Jonathan Appavoo wins NSF Early Career Award

Jonathan Appavoo has won an NSF Faculty Early Career Development Award to
support his research and teaching efforts in operating systems, in
particular his project “Programmable Smart Machines.”

Congratulations to Jonathan on this prestigious grant award, which is very
well deserved indeed!

“Programmable Smart Machines” Abstract:
Faster computers have enabled advances in science, commerce and daily
life. Unfortunately, computers have also become complex and more and
more difficult to program efficiently. This trend threatens the
sustainability of future advances. Perhaps, however, we can draw upon
biologically inspired learning techniques to shed light into a new
model of hybrid computer, a “Programmable Smart Machine”, that
inherently learns from its past behavior to automatically improve its
performance without the burden of more complex programming.
Specifically this work explores the addition of a smart memory to a
computer that gives it the abilities to learn, store and exploit
patterns in past execution to improve its performance.

Central to this work is the introduction of a new kind of global
long-term machine learning based ‘cache’ that can be viewed as an
auto-associative memory. The ‘cache’ is fed raw low-level traces of
execution, from which it extracts and stores commonly occurring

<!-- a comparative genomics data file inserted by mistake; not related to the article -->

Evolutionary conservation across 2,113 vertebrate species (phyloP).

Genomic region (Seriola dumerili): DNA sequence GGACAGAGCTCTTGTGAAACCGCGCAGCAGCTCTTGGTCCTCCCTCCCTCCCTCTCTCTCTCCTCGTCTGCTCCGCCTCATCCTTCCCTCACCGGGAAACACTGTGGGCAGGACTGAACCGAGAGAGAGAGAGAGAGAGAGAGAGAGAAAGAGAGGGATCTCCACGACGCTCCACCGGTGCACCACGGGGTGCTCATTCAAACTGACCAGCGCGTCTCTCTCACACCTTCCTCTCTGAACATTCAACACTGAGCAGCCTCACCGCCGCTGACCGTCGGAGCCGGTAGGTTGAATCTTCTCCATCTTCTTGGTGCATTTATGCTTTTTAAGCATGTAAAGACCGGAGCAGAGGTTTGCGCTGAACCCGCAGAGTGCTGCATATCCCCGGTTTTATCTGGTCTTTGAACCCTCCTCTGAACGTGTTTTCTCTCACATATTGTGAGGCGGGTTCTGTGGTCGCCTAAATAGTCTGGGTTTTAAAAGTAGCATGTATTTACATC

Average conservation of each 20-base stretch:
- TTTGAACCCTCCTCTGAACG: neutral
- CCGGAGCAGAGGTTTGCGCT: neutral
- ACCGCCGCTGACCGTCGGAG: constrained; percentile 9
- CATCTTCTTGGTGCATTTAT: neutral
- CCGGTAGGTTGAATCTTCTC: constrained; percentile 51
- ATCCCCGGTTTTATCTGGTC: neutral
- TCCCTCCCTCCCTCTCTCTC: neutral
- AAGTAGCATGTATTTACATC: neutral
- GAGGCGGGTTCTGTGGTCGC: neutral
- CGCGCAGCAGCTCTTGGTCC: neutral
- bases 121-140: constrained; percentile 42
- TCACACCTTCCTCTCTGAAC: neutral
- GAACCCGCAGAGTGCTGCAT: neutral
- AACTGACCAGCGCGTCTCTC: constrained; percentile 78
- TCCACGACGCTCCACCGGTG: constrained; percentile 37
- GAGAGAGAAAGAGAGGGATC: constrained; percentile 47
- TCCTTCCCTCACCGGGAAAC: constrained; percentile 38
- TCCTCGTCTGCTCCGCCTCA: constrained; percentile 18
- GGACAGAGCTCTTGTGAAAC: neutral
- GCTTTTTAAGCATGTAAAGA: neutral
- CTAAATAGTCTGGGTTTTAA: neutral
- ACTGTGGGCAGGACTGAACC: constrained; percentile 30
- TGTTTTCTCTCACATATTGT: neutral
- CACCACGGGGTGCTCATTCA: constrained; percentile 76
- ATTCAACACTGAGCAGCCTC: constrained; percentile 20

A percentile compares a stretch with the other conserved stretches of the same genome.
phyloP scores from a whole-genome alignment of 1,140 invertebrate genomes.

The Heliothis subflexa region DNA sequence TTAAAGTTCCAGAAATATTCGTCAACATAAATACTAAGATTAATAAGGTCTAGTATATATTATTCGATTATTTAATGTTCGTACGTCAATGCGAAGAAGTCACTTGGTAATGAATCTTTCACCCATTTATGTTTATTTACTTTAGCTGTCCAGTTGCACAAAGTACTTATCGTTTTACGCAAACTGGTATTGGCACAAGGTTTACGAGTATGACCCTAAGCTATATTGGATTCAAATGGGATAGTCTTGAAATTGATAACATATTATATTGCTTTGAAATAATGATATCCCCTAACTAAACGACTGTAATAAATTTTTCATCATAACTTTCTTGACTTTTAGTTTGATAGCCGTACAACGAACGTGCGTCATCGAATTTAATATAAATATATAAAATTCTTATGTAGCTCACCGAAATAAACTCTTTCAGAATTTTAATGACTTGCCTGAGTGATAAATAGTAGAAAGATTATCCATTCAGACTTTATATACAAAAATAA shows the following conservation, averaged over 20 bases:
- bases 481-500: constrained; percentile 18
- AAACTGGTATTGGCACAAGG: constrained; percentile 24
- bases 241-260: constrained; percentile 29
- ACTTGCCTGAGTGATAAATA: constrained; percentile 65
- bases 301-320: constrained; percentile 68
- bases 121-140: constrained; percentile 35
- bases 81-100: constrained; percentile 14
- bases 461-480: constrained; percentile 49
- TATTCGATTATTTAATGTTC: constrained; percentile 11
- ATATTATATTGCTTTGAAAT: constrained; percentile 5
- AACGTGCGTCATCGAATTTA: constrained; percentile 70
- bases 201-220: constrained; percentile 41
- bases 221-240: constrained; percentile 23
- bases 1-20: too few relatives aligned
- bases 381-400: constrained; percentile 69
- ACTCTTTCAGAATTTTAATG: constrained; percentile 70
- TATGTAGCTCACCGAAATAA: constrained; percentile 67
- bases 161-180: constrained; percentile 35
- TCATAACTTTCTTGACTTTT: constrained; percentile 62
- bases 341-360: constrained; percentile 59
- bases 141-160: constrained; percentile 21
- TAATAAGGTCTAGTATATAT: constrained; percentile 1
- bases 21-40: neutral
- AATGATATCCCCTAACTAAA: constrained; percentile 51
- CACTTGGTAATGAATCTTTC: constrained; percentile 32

patterns that can be recognized and predicted. The core execution
process is modified to send the trace to the ‘cache’ and to exploit
its feedback to enact acceleration. The long-term goal is a system
whose performance improves with the size and contents of the ‘cache’,
which can be constructed with local associative memory devices and a
shared online repository that is contributed to and leveraged by many
systems. In this way a kind of shared computational history is
naturally created and exploited.

This work experimentally explores questions with respect to
concretizing the “Programmable Smart Machine” model. What are
useful and tractable traces for detecting patterns in execution? Can
current unsupervised deep learning techniques detect, store and recall
useful patterns? How can the predictions from the machine learning
based memory be utilized to automatically improve performance? How
big does the machine learning based memory need to be to yield useful
predictions and acceleration? This work explores these questions
using simulation and controlled workload experiments to create
complete traces including all instructions, register values, and I/O
events. Using the traces, at least two deep learning approaches will
be evaluated with respect to the number and size of patterns they
recognize. The resulting trained models will be integrated into the
published auto-parallelization methodology that established
preliminary results for this work. The simulation infrastructure,
trace data and experimental results will be made publicly available to
enable broader study.

This work produces unique trace data of computer operation. The PI
has found that visual and audio presentations of the preliminary data
reflect the kind of intuition that computer scientists develop about
how computers work. This aspect will be leveraged to develop both a
seminar, “From Bits to Chess to Supercomputers” and an associated
“Computing Intuition” website that engages K-12 students with

Featured in the Winter-Spring 2013 Edition of Bostonia, and BU Today.

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